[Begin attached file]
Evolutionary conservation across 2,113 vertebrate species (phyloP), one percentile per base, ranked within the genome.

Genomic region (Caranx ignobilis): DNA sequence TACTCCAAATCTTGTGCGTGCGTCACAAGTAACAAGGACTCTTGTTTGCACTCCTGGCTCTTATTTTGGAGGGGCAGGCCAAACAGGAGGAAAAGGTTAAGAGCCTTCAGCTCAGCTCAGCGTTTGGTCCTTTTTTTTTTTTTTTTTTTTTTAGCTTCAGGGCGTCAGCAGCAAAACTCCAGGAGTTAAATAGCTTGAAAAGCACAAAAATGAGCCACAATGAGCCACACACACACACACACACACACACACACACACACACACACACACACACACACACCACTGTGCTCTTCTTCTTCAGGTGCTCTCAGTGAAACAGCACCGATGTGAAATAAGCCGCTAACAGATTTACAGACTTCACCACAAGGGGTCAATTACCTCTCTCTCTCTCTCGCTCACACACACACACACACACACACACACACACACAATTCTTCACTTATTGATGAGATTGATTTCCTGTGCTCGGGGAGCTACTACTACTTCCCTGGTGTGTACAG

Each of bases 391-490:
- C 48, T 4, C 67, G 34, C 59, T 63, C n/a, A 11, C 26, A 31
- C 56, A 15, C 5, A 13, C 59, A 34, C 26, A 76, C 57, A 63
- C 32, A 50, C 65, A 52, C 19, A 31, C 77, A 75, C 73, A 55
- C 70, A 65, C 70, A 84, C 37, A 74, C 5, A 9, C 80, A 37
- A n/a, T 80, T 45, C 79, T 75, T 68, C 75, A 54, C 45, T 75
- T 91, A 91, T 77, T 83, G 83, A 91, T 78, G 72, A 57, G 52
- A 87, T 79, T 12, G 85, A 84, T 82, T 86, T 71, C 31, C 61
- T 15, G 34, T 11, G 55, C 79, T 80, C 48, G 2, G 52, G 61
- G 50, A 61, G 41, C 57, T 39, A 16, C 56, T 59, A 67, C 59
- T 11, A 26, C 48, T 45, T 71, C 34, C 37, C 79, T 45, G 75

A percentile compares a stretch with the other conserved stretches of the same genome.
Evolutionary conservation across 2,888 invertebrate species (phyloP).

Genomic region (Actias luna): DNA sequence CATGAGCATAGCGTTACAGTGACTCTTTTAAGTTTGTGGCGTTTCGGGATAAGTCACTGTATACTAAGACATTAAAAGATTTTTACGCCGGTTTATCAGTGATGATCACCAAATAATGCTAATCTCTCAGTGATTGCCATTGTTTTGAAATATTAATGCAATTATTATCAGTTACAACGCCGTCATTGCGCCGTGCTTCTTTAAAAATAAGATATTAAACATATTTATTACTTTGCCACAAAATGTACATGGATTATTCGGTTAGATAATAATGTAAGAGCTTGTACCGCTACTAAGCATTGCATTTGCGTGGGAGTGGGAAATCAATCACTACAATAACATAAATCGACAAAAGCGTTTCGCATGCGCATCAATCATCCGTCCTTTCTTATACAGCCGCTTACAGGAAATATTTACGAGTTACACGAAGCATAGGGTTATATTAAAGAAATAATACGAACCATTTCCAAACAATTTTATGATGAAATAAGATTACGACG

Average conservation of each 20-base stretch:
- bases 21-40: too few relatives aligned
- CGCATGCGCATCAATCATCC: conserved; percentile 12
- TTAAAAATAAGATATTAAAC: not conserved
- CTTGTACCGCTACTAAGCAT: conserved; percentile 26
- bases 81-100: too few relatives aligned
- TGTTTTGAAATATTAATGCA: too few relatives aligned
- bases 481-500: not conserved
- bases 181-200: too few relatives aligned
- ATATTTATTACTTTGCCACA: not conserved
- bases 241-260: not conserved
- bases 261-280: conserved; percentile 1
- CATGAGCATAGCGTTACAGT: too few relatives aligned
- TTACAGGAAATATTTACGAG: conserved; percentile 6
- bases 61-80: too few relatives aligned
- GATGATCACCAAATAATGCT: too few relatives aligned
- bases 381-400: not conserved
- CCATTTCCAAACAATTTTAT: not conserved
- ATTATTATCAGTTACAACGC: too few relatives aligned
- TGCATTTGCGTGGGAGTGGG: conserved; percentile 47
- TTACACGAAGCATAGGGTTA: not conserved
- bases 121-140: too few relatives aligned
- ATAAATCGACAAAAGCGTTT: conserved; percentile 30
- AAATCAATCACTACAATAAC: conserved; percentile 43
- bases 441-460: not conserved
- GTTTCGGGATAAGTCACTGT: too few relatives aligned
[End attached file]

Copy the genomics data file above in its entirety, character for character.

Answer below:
Evolutionary conservation across 2,113 vertebrate species (phyloP), one percentile per base, ranked within the genome.

Genomic region (Caranx ignobilis): DNA sequence TACTCCAAATCTTGTGCGTGCGTCACAAGTAACAAGGACTCTTGTTTGCACTCCTGGCTCTTATTTTGGAGGGGCAGGCCAAACAGGAGGAAAAGGTTAAGAGCCTTCAGCTCAGCTCAGCGTTTGGTCCTTTTTTTTTTTTTTTTTTTTTTAGCTTCAGGGCGTCAGCAGCAAAACTCCAGGAGTTAAATAGCTTGAAAAGCACAAAAATGAGCCACAATGAGCCACACACACACACACACACACACACACACACACACACACACACACACACACACACCACTGTGCTCTTCTTCTTCAGGTGCTCTCAGTGAAACAGCACCGATGTGAAATAAGCCGCTAACAGATTTACAGACTTCACCACAAGGGGTCAATTACCTCTCTCTCTCTCTCGCTCACACACACACACACACACACACACACACACACAATTCTTCACTTATTGATGAGATTGATTTCCTGTGCTCGGGGAGCTACTACTACTTCCCTGGTGTGTACAG

Each of bases 391-490:
- C 48, T 4, C 67, G 34, C 59, T 63, C n/a, A 11, C 26, A 31
- C 56, A 15, C 5, A 13, C 59, A 34, C 26, A 76, C 57, A 63
- C 32, A 50, C 65, A 52, C 19, A 31, C 77, A 75, C 73, A 55
- C 70, A 65, C 70, A 84, C 37, A 74, C 5, A 9, C 80, A 37
- A n/a, T 80, T 45, C 79, T 75, T 68, C 75, A 54, C 45, T 75
- T 91, A 91, T 77, T 83, G 83, A 91, T 78, G 72, A 57, G 52
- A 87, T 79, T 12, G 85, A 84, T 82, T 86, T 71, C 31, C 61
- T 15, G 34, T 11, G 55, C 79, T 80, C 48, G 2, G 52, G 61
- G 50, A 61, G 41, C 57, T 39, A 16, C 56, T 59, A 67, C 59
- T 11, A 26, C 48, T 45, T 71, C 34, C 37, C 79, T 45, G 75

A percentile compares a stretch with the other conserved stretches of the same genome.
Evolutionary conservation across 2,888 invertebrate species (phyloP).

Genomic region (Actias luna): DNA sequence CATGAGCATAGCGTTACAGTGACTCTTTTAAGTTTGTGGCGTTTCGGGATAAGTCACTGTATACTAAGACATTAAAAGATTTTTACGCCGGTTTATCAGTGATGATCACCAAATAATGCTAATCTCTCAGTGATTGCCATTGTTTTGAAATATTAATGCAATTATTATCAGTTACAACGCCGTCATTGCGCCGTGCTTCTTTAAAAATAAGATATTAAACATATTTATTACTTTGCCACAAAATGTACATGGATTATTCGGTTAGATAATAATGTAAGAGCTTGTACCGCTACTAAGCATTGCATTTGCGTGGGAGTGGGAAATCAATCACTACAATAACATAAATCGACAAAAGCGTTTCGCATGCGCATCAATCATCCGTCCTTTCTTATACAGCCGCTTACAGGAAATATTTACGAGTTACACGAAGCATAGGGTTATATTAAAGAAATAATACGAACCATTTCCAAACAATTTTATGATGAAATAAGATTACGACG

Average conservation of each 20-base stretch:
- bases 21-40: too few relatives aligned
- CGCATGCGCATCAATCATCC: conserved; percentile 12
- TTAAAAATAAGATATTAAAC: not conserved
- CTTGTACCGCTACTAAGCAT: conserved; percentile 26
- bases 81-100: too few relatives aligned
- TGTTTTGAAATATTAATGCA: too few relatives aligned
- bases 481-500: not conserved
- bases 181-200: too few relatives aligned
- ATATTTATTACTTTGCCACA: not conserved
- bases 241-260: not conserved
- bases 261-280: conserved; percentile 1
- CATGAGCATAGCGTTACAGT: too few relatives aligned
- TTACAGGAAATATTTACGAG: conserved; percentile 6
- bases 61-80: too few relatives aligned
- GATGATCACCAAATAATGCT: too few relatives aligned
- bases 381-400: not conserved
- CCATTTCCAAACAATTTTAT: not conserved
- ATTATTATCAGTTACAACGC: too few relatives aligned
- TGCATTTGCGTGGGAGTGGG: conserved; percentile 47
- TTACACGAAGCATAGGGTTA: not conserved
- bases 121-140: too few relatives aligned
- ATAAATCGACAAAAGCGTTT: conserved; percentile 30
- AAATCAATCACTACAATAAC: conserved; percentile 43
- bases 441-460: not conserved
- GTTTCGGGATAAGTCACTGT: too few relatives aligned